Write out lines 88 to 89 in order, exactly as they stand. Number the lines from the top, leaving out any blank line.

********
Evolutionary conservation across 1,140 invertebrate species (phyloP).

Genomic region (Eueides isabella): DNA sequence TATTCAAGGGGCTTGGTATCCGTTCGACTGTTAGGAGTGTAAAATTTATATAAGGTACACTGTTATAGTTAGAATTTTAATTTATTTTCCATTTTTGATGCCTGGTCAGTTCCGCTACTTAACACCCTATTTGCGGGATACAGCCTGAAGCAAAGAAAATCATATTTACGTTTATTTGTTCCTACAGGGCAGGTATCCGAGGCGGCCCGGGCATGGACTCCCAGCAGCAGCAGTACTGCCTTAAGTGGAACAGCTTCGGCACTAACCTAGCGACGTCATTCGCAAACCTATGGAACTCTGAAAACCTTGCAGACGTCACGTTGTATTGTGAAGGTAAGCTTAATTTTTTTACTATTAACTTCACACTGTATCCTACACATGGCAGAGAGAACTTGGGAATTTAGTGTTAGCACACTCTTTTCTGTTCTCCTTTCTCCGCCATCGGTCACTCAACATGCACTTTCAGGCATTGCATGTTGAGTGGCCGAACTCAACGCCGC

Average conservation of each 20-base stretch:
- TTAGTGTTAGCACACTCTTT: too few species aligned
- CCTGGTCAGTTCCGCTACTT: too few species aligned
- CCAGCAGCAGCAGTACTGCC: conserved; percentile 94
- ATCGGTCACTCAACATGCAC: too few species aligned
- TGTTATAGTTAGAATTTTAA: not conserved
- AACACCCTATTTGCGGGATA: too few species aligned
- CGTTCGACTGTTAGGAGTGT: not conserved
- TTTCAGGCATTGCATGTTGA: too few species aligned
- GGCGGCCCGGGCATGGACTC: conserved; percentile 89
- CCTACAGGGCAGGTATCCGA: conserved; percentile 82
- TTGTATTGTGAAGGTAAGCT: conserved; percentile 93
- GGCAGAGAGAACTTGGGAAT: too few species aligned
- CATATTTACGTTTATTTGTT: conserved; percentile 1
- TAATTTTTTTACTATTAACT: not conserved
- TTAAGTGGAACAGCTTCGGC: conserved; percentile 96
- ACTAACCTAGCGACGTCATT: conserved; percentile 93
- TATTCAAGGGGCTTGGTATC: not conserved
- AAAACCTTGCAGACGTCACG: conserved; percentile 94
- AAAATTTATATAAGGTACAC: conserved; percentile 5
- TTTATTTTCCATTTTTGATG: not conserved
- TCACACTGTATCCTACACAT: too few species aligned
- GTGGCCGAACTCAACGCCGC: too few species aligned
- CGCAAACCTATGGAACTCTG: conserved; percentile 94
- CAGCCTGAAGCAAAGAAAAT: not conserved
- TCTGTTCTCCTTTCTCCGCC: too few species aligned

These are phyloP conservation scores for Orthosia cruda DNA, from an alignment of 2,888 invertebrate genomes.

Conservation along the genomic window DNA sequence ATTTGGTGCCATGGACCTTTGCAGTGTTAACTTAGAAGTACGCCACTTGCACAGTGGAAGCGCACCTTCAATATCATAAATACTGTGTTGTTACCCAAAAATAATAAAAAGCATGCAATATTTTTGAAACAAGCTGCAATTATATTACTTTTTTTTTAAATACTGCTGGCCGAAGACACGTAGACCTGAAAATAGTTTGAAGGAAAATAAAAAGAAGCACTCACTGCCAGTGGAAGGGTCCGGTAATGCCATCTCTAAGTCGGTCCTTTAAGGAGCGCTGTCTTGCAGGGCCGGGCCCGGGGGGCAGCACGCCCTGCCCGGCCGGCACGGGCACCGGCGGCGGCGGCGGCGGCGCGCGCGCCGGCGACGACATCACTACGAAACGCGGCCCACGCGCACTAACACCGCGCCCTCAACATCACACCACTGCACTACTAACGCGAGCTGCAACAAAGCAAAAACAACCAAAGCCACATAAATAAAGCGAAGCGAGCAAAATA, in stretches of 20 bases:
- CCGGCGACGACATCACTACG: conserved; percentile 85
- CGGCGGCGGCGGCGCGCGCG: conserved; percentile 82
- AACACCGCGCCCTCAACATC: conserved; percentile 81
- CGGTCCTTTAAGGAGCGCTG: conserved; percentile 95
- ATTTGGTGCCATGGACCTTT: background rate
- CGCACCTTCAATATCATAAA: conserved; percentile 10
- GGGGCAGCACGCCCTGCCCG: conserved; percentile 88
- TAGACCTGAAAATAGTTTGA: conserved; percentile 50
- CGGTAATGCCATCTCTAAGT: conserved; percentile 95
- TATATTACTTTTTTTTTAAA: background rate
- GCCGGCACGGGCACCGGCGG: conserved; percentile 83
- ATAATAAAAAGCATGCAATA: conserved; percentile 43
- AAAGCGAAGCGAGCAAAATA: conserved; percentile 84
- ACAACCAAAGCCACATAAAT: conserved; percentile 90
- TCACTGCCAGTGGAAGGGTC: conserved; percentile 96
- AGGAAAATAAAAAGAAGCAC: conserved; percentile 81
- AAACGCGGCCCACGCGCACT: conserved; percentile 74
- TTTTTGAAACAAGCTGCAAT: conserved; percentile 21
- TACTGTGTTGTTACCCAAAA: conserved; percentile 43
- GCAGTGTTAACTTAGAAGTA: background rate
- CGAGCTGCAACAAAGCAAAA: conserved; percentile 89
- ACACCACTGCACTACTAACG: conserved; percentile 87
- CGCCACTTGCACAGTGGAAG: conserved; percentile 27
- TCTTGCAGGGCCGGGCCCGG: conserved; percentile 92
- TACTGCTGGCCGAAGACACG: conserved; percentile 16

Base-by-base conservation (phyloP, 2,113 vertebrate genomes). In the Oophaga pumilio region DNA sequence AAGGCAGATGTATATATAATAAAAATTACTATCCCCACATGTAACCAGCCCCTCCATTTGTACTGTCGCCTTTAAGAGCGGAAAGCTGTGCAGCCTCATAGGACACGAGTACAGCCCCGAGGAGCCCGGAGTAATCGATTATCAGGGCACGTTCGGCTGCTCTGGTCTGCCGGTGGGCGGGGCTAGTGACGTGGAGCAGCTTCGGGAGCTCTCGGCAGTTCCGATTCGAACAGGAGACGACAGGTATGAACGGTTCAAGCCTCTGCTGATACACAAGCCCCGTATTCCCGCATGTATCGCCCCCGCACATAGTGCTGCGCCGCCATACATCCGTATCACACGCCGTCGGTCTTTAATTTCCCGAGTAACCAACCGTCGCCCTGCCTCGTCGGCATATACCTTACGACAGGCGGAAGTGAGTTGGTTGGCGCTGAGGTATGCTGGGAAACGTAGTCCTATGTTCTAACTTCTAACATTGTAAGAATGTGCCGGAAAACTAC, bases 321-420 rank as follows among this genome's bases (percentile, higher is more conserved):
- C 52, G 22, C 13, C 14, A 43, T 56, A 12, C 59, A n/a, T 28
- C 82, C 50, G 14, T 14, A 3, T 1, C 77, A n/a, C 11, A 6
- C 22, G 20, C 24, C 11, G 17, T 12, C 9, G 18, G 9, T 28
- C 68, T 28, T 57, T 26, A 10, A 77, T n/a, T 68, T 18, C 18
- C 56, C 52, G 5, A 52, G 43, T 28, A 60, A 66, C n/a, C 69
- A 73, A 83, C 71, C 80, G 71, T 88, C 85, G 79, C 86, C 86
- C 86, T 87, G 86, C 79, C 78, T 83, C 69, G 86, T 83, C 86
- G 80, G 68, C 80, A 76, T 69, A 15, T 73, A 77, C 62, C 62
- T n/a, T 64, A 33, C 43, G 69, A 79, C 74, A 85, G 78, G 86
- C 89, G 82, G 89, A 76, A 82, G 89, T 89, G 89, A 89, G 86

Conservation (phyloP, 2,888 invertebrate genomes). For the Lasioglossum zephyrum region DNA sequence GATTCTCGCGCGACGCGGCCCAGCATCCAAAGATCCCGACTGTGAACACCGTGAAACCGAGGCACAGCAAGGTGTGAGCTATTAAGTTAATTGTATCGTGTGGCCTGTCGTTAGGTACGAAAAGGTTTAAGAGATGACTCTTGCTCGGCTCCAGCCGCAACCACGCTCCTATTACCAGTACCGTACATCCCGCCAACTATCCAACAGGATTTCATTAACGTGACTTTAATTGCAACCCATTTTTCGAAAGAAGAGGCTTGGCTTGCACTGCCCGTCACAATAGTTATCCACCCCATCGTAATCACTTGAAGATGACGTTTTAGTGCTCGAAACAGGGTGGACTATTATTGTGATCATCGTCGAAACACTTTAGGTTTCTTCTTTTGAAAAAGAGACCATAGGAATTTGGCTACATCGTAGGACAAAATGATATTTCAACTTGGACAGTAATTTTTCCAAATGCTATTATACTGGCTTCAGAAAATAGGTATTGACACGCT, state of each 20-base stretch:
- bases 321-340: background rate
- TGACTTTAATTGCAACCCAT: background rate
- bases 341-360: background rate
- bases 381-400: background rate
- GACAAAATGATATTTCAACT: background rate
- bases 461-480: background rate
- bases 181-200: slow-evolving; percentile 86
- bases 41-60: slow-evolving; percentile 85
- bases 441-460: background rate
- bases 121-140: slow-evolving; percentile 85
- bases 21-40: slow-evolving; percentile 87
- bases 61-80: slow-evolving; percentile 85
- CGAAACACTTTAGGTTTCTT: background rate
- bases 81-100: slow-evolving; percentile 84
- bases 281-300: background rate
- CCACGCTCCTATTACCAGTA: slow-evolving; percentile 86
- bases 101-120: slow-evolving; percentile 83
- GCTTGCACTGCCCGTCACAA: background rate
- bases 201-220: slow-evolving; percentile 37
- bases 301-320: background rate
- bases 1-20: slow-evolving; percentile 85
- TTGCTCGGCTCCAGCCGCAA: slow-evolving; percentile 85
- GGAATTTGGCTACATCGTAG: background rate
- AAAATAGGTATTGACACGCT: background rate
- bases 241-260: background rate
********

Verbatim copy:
- bases 1-20: slow-evolving; percentile 85
- TTGCTCGGCTCCAGCCGCAA: slow-evolving; percentile 85